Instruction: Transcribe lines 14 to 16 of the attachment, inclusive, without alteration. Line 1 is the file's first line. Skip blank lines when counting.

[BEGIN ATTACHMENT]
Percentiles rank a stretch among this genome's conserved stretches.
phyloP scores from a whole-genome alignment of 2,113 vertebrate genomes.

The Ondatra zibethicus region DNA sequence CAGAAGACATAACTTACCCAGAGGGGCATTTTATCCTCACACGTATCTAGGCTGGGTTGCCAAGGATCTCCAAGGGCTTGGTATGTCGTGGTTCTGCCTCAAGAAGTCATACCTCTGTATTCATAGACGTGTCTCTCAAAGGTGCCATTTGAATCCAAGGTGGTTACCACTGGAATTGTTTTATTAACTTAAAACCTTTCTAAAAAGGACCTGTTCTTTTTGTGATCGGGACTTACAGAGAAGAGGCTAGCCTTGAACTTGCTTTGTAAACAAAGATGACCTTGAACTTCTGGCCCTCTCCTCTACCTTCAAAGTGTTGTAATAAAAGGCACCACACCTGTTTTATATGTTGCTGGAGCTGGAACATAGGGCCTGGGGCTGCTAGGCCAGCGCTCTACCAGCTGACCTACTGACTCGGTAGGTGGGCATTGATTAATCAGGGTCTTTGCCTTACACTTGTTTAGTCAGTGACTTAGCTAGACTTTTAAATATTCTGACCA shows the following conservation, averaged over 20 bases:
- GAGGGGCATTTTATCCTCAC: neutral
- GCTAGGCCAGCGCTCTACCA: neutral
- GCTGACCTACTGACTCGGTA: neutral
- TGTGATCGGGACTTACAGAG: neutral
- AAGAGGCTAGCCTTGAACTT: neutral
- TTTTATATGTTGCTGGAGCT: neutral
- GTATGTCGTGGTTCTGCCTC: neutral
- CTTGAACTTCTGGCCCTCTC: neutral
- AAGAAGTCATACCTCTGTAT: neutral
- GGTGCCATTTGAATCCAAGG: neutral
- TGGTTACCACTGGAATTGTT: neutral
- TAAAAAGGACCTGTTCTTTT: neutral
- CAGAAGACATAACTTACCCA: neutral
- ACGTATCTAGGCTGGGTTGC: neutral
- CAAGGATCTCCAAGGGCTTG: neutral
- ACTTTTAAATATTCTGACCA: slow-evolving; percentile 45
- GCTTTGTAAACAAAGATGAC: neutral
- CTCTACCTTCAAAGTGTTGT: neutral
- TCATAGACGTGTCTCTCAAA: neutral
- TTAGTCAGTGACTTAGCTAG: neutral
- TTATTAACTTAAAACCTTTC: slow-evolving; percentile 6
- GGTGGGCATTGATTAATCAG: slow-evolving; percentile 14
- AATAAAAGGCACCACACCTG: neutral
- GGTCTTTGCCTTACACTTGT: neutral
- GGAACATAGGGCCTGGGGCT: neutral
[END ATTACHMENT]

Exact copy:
- TGGTTACCACTGGAATTGTT: neutral
- TAAAAAGGACCTGTTCTTTT: neutral
- CAGAAGACATAACTTACCCA: neutral